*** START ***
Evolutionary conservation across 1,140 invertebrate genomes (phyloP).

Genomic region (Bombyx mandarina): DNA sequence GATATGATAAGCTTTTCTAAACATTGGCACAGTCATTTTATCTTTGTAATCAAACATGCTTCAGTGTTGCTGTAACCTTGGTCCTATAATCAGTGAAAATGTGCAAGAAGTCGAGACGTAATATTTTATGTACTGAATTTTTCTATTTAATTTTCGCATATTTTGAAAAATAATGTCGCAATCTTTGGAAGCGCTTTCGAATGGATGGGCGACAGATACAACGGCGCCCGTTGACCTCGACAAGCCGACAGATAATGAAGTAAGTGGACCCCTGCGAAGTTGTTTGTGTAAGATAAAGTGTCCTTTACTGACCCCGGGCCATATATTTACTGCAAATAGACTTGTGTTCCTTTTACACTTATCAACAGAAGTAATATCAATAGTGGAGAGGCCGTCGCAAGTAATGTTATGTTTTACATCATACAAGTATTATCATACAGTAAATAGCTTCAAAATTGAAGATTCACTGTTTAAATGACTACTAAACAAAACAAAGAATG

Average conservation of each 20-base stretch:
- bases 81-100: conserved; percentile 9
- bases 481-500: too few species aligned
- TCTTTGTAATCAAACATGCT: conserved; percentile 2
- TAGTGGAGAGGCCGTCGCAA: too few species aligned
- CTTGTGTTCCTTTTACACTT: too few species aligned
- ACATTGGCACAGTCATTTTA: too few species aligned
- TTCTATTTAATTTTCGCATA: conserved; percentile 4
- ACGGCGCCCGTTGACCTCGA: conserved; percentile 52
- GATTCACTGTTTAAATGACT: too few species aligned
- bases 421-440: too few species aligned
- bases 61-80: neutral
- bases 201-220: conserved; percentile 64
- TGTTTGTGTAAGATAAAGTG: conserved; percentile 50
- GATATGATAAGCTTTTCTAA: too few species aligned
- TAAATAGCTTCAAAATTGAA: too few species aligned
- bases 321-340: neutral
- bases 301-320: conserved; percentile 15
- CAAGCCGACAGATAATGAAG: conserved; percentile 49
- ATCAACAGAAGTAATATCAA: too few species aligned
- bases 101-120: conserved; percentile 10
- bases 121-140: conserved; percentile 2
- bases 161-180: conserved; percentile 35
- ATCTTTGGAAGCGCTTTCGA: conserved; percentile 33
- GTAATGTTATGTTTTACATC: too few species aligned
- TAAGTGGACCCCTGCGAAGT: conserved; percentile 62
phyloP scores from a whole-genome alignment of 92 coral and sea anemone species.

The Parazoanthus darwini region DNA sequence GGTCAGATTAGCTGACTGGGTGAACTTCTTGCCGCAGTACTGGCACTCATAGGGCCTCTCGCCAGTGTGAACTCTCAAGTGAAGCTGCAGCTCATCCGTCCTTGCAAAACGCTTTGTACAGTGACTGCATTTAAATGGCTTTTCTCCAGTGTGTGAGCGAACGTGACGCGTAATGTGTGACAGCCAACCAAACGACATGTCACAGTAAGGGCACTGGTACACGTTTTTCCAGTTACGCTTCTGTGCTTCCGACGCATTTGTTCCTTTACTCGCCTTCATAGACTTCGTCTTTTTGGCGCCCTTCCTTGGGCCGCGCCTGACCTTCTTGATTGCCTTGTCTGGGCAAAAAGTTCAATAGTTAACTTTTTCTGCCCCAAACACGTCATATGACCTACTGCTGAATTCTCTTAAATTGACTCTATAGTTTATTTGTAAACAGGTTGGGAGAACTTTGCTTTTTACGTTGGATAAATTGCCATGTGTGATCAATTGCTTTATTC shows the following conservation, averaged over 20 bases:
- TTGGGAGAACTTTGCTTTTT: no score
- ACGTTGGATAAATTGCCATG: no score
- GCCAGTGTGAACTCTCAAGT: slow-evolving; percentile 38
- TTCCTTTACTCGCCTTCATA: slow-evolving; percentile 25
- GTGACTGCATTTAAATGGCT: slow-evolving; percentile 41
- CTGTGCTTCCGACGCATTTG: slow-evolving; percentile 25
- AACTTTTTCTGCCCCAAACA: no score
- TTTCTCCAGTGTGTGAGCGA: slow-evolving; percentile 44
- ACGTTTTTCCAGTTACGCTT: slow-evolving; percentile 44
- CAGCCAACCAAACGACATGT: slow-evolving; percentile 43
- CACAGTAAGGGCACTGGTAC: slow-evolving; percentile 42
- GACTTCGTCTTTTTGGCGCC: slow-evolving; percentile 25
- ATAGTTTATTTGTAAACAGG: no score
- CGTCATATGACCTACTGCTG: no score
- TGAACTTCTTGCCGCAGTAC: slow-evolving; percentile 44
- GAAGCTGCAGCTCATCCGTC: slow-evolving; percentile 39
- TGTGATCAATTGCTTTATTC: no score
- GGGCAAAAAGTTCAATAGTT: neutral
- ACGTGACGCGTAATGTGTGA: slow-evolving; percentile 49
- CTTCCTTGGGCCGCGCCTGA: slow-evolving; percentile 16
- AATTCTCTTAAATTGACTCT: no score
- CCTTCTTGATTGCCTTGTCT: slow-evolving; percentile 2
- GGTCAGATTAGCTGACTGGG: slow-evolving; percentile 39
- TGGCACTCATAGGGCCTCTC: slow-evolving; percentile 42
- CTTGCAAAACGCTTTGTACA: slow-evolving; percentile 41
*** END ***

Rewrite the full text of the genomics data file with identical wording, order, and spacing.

Evolutionary conservation across 1,140 invertebrate genomes (phyloP).

Genomic region (Bombyx mandarina): DNA sequence GATATGATAAGCTTTTCTAAACATTGGCACAGTCATTTTATCTTTGTAATCAAACATGCTTCAGTGTTGCTGTAACCTTGGTCCTATAATCAGTGAAAATGTGCAAGAAGTCGAGACGTAATATTTTATGTACTGAATTTTTCTATTTAATTTTCGCATATTTTGAAAAATAATGTCGCAATCTTTGGAAGCGCTTTCGAATGGATGGGCGACAGATACAACGGCGCCCGTTGACCTCGACAAGCCGACAGATAATGAAGTAAGTGGACCCCTGCGAAGTTGTTTGTGTAAGATAAAGTGTCCTTTACTGACCCCGGGCCATATATTTACTGCAAATAGACTTGTGTTCCTTTTACACTTATCAACAGAAGTAATATCAATAGTGGAGAGGCCGTCGCAAGTAATGTTATGTTTTACATCATACAAGTATTATCATACAGTAAATAGCTTCAAAATTGAAGATTCACTGTTTAAATGACTACTAAACAAAACAAAGAATG

Average conservation of each 20-base stretch:
- bases 81-100: conserved; percentile 9
- bases 481-500: too few species aligned
- TCTTTGTAATCAAACATGCT: conserved; percentile 2
- TAGTGGAGAGGCCGTCGCAA: too few species aligned
- CTTGTGTTCCTTTTACACTT: too few species aligned
- ACATTGGCACAGTCATTTTA: too few species aligned
- TTCTATTTAATTTTCGCATA: conserved; percentile 4
- ACGGCGCCCGTTGACCTCGA: conserved; percentile 52
- GATTCACTGTTTAAATGACT: too few species aligned
- bases 421-440: too few species aligned
- bases 61-80: neutral
- bases 201-220: conserved; percentile 64
- TGTTTGTGTAAGATAAAGTG: conserved; percentile 50
- GATATGATAAGCTTTTCTAA: too few species aligned
- TAAATAGCTTCAAAATTGAA: too few species aligned
- bases 321-340: neutral
- bases 301-320: conserved; percentile 15
- CAAGCCGACAGATAATGAAG: conserved; percentile 49
- ATCAACAGAAGTAATATCAA: too few species aligned
- bases 101-120: conserved; percentile 10
- bases 121-140: conserved; percentile 2
- bases 161-180: conserved; percentile 35
- ATCTTTGGAAGCGCTTTCGA: conserved; percentile 33
- GTAATGTTATGTTTTACATC: too few species aligned
- TAAGTGGACCCCTGCGAAGT: conserved; percentile 62
phyloP scores from a whole-genome alignment of 92 coral and sea anemone species.

The Parazoanthus darwini region DNA sequence GGTCAGATTAGCTGACTGGGTGAACTTCTTGCCGCAGTACTGGCACTCATAGGGCCTCTCGCCAGTGTGAACTCTCAAGTGAAGCTGCAGCTCATCCGTCCTTGCAAAACGCTTTGTACAGTGACTGCATTTAAATGGCTTTTCTCCAGTGTGTGAGCGAACGTGACGCGTAATGTGTGACAGCCAACCAAACGACATGTCACAGTAAGGGCACTGGTACACGTTTTTCCAGTTACGCTTCTGTGCTTCCGACGCATTTGTTCCTTTACTCGCCTTCATAGACTTCGTCTTTTTGGCGCCCTTCCTTGGGCCGCGCCTGACCTTCTTGATTGCCTTGTCTGGGCAAAAAGTTCAATAGTTAACTTTTTCTGCCCCAAACACGTCATATGACCTACTGCTGAATTCTCTTAAATTGACTCTATAGTTTATTTGTAAACAGGTTGGGAGAACTTTGCTTTTTACGTTGGATAAATTGCCATGTGTGATCAATTGCTTTATTC shows the following conservation, averaged over 20 bases:
- TTGGGAGAACTTTGCTTTTT: no score
- ACGTTGGATAAATTGCCATG: no score
- GCCAGTGTGAACTCTCAAGT: slow-evolving; percentile 38
- TTCCTTTACTCGCCTTCATA: slow-evolving; percentile 25
- GTGACTGCATTTAAATGGCT: slow-evolving; percentile 41
- CTGTGCTTCCGACGCATTTG: slow-evolving; percentile 25
- AACTTTTTCTGCCCCAAACA: no score
- TTTCTCCAGTGTGTGAGCGA: slow-evolving; percentile 44
- ACGTTTTTCCAGTTACGCTT: slow-evolving; percentile 44
- CAGCCAACCAAACGACATGT: slow-evolving; percentile 43
- CACAGTAAGGGCACTGGTAC: slow-evolving; percentile 42
- GACTTCGTCTTTTTGGCGCC: slow-evolving; percentile 25
- ATAGTTTATTTGTAAACAGG: no score
- CGTCATATGACCTACTGCTG: no score
- TGAACTTCTTGCCGCAGTAC: slow-evolving; percentile 44
- GAAGCTGCAGCTCATCCGTC: slow-evolving; percentile 39
- TGTGATCAATTGCTTTATTC: no score
- GGGCAAAAAGTTCAATAGTT: neutral
- ACGTGACGCGTAATGTGTGA: slow-evolving; percentile 49
- CTTCCTTGGGCCGCGCCTGA: slow-evolving; percentile 16
- AATTCTCTTAAATTGACTCT: no score
- CCTTCTTGATTGCCTTGTCT: slow-evolving; percentile 2
- GGTCAGATTAGCTGACTGGG: slow-evolving; percentile 39
- TGGCACTCATAGGGCCTCTC: slow-evolving; percentile 42
- CTTGCAAAACGCTTTGTACA: slow-evolving; percentile 41